[edk2-rfc] [edk2-devel] RFC: design review for TDVF in OVMF

Laszlo Ersek lersek at redhat.com
Tue Jun 8 19:33:11 UTC 2021

(Min Xu got dropped from the CC list for some reason, at *some* point in
this sub-thread! Not sure when. Re-adding him.)

Commenting on excerpts:

On 06/08/21 18:01, James Bottomley wrote:

> On TdMailbox and TdHob, we already have two SEV pages in the MEMFD and
> since TDX and SEV is an either/or, could we simply not rename both
> pages and use them for either boot depending on what CPU type is
> detected, so we only have two MEMFD pages, not four?

Great idea, in my opinion.

> On your slide 13 Question: "Open: How will the QEMU find the metadata
> location?" can't you just use the mechanism for SEV that's already
> upstream in both QEMU and OVMF?

I think I made the same comment, in different words. (Point (12) at

> On slide 19, the mucking with the reset vector really worries me
> because we don't have that much space to play with.  Given that you're
> starting in 32 bit mode and can thus enter anywhere in the lower 4GB,
> why not simply use a different and TDX specific entry point?

What's more, we should use a dedicated ResetVector (through a DSC+FDF
dedicated solely to TDX).

> On all the Tcg2 changes: what about installing a vTPM driver that
> simply translates to your MSRs?  That way we can use all the standard
> TCG code as is?

I believe I made the same comment in point (20) (see URL above).

> Slide 41: IOMMU operation.

That's more like slides 40 and 42, no?

> The implication is that you only transition to unencrypted memory for
> DMA during the actual operation,

Yes, this is the idea behind EDKII_IOMMU_PROTOCOL, which
OvmfPkg/IoMmuDxe implements (for SEV only, currently).

> so do I have it correct that the guest writes DMA to encrypted memory,
> then the iommu marks the region as unencrypted and transforms the
> memory to be in the clear and then transforms it back after the DMA
> operation completes?

Effectively, yes. (Your summary corresponds to a BusMasterRead

> Given that SEV operates quite happily with always in the clear DMA
> buffers,

I don't understand this comment -- is it a statement about SEV as a
technology, or about OvmfPkg/IoMmuDxe?

Specifically in the context of OvmfPkg/IoMmuDxe, there is no
"always-in-the-clear DMA".

EDKII_IOMMU_PROTOCOL was designed to fit cleanly into the Map(),
Unmap(), AllocateBuffer(), FreeBuffer() terminology of the UEFI standard
tell, the original use case for EDKII_IOMMU_PROTOCOL was VT-d on bare
metal, but the protocol proved a good match for SEV too.

VIRTIO_DEVICE_PROTOCOL has similar member functions
(AllocateSharedPages, FreeSharedPages, MapSharedBuffer,

As long as a PCI device driver (or virtio driver) uses these member
functions judiciously, only "BusMasterCommonBuffer" operations will be
backed by long-term plaintext (decrypted) pages. One-shot read and write
transactions will be backed by plaintext (decrypted) pages only as long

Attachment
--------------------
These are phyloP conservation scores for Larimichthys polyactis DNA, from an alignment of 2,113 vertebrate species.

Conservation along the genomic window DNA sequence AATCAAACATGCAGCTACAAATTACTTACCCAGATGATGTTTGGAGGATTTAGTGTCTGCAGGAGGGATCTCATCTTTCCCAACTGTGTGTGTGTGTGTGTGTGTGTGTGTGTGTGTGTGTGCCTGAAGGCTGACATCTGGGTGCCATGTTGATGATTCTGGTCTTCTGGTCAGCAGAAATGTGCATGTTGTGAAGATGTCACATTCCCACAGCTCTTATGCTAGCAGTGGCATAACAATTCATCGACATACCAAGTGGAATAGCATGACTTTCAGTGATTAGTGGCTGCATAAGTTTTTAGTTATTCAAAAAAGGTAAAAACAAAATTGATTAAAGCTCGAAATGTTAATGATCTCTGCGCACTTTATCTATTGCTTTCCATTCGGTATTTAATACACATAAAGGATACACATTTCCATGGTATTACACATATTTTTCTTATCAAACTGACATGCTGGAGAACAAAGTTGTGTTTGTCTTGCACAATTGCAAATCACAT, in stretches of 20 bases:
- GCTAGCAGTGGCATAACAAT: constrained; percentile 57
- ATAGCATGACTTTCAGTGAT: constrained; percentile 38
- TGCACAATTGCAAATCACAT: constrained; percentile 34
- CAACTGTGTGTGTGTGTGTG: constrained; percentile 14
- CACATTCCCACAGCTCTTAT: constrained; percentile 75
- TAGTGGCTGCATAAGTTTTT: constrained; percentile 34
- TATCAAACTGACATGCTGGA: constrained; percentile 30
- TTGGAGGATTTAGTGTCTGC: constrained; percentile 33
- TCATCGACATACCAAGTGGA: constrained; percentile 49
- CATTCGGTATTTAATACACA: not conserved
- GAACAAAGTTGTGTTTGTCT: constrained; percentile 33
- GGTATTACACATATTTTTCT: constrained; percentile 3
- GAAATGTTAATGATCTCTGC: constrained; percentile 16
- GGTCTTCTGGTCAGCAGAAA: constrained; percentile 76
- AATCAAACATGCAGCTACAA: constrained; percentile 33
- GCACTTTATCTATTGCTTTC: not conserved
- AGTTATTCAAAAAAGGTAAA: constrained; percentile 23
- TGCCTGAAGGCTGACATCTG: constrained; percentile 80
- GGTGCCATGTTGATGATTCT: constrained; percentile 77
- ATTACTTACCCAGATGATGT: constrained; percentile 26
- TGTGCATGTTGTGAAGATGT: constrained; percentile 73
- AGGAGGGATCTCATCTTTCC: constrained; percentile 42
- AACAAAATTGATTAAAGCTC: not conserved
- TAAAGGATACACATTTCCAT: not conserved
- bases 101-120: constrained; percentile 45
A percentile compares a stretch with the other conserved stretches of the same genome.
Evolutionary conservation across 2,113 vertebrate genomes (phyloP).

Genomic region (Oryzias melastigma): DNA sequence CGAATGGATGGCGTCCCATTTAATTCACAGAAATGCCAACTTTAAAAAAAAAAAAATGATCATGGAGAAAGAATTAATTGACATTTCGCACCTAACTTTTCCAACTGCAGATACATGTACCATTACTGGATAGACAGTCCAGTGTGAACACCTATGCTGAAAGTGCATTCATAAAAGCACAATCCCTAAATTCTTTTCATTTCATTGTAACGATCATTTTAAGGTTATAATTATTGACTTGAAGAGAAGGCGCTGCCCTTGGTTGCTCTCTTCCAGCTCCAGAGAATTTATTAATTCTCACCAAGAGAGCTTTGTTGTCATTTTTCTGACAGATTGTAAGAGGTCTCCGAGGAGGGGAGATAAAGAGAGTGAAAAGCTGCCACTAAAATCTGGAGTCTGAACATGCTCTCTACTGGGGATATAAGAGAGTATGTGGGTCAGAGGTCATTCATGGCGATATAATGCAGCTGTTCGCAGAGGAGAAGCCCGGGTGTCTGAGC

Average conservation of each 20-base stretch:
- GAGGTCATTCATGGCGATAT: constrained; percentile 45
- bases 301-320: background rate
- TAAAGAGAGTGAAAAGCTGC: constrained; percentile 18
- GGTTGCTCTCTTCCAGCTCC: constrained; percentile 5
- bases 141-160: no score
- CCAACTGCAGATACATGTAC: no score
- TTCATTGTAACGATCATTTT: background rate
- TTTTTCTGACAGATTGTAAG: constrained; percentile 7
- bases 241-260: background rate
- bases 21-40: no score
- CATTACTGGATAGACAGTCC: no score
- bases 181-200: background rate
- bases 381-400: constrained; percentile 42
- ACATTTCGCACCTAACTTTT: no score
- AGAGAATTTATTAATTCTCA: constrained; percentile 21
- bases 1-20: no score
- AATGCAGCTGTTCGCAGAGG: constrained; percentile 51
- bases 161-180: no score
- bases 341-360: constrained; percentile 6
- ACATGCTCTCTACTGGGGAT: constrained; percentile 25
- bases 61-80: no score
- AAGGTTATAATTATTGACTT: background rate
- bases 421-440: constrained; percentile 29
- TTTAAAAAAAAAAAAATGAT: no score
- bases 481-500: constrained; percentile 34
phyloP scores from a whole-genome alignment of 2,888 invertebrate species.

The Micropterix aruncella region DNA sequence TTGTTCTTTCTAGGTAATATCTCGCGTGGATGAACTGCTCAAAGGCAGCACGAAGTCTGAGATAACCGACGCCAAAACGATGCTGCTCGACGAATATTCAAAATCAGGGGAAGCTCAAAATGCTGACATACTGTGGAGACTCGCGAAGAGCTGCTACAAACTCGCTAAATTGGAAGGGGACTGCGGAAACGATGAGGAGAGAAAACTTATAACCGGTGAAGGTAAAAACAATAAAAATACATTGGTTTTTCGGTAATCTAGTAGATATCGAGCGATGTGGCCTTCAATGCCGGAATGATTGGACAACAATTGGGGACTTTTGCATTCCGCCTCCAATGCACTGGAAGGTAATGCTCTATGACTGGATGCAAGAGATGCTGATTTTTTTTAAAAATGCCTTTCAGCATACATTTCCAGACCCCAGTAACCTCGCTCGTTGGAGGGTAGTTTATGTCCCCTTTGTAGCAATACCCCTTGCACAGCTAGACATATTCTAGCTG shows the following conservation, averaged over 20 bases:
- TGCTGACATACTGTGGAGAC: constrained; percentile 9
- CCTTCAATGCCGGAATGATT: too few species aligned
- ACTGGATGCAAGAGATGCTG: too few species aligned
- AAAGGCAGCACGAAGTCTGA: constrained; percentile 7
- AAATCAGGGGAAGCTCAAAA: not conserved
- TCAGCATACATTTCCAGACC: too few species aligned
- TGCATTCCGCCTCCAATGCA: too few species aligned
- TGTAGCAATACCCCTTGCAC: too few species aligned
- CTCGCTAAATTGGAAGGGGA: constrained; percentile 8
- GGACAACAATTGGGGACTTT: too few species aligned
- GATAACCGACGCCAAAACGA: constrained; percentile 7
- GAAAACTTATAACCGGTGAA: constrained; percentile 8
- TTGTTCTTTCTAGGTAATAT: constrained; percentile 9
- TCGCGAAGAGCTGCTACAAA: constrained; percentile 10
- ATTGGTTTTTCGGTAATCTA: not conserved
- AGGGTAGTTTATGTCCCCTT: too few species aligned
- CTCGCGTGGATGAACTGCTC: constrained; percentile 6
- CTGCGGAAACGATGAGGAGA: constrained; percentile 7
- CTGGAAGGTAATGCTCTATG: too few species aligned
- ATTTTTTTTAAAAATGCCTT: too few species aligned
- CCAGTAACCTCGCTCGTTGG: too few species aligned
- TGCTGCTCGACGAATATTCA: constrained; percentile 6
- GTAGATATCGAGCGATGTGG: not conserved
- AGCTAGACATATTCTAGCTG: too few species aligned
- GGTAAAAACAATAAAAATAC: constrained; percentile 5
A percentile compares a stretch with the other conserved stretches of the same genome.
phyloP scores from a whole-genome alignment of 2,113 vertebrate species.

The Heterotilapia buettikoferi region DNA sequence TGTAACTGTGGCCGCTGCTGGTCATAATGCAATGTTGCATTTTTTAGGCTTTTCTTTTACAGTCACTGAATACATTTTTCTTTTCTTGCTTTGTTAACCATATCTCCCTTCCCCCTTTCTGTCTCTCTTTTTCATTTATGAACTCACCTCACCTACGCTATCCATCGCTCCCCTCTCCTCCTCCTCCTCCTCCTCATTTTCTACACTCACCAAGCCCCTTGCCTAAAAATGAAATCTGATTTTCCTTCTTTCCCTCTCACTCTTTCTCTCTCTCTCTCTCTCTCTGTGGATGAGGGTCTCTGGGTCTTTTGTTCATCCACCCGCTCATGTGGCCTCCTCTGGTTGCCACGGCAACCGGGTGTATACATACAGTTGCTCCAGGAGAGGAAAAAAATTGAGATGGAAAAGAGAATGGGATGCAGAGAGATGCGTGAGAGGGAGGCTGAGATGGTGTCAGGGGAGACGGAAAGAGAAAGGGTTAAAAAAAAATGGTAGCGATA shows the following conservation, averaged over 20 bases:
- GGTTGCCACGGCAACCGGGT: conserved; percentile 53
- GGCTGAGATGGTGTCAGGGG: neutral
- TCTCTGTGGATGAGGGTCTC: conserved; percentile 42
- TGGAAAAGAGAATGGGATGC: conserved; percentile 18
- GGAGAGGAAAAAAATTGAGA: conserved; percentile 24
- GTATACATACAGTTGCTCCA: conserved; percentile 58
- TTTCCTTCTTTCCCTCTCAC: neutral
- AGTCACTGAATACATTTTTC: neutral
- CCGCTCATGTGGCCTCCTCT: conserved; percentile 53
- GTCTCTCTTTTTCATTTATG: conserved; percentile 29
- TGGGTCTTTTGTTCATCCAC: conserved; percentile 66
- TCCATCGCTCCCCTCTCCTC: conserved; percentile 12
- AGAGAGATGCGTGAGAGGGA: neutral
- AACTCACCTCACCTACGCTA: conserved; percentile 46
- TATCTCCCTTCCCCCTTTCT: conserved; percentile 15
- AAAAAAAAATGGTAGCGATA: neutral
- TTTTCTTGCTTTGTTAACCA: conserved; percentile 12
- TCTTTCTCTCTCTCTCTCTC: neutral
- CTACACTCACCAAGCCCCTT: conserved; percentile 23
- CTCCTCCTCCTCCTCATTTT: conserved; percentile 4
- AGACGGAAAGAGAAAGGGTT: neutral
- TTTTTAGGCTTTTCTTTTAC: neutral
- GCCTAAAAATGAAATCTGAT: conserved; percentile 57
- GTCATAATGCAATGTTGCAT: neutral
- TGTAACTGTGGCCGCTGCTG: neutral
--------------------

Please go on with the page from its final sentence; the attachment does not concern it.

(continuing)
as necessary.

The transitions you outline already happen in any plain SEV guest that
uses PCI DMA or virtio.

> this seems to have the potential to be a performance problem, but what
> security does it gain?

We have not experienced performance problems due to this kind of IOMMU
protocol usage, when booting SEV guests.

The basic goal was to keep everything as tightly encrypted as possible
(as permitted by the individual PCI or Virtio driver, through its
conservative usage of BusMasterCommonBuffer operations).

I won't claim that it has zero performance impact, but we should
remember the purpose that firmware serves (namely, "booting an operating
system"). Really -- I don't recall any performance issues. This applies
to such virtio devices & drivers too that aren't "bootable", such as
virtio-gpu-pci (VirtioGpuDxe) and virtio-rng-pci (VirtioRngDxe).


  If you enable verbose logs, OvmfPkg/IoMmuDxe does produce an immense
  amount of messages (with the express purpose of a human reading
  through them, and matching up decryption and re-encryption actions --
  I've done it, likely with some ad-hoc scripts). *This* does slow down
  the boot considerably (if you actually enable the QEMU debug console),
  but for a different reason: producing debug logs through the QEMU
  debug console (IO Port) is very-very costly in a SEV guest. Not just
  because an IO port trap may be more expensive in a SEV guest, but
  because SEV does not support REP OUTSB, so every debug character
  written traps separately, as opposed to every line written. See
  the following commits:

  - b6d11d7c4678 ("MdePkg: BaseIoLibIntrinsic (IoLib class) library",

  - 97353a9c914d ("OvmfPkg: Update dsc to use IoLib from
    BaseIoLibIntrinsicSev.inf", 2017-07-10),

  - 98a4d04e8fda ("MdePkg/BaseIoLibIntrinsic: fix SEV (=unrolled)
    variants of IoWriteFifoXX()", 2017-09-11),

  - c09d9571300a ("OvmfPkg: save on I/O port accesses when the debug
    port is not in use", 2017-11-17).


>From my perspective, I find the changes proposed for OvmfPkg/IoMmuDxe to
be among the least intrusive of the whole slide deck (after Min Xu
confirmed that the intent was really only to customize the page
decryption / encryption primitives in the driver, and to leave the
general logic untouched).

That's not to say that I'm unhappy about this topic being raised. To the


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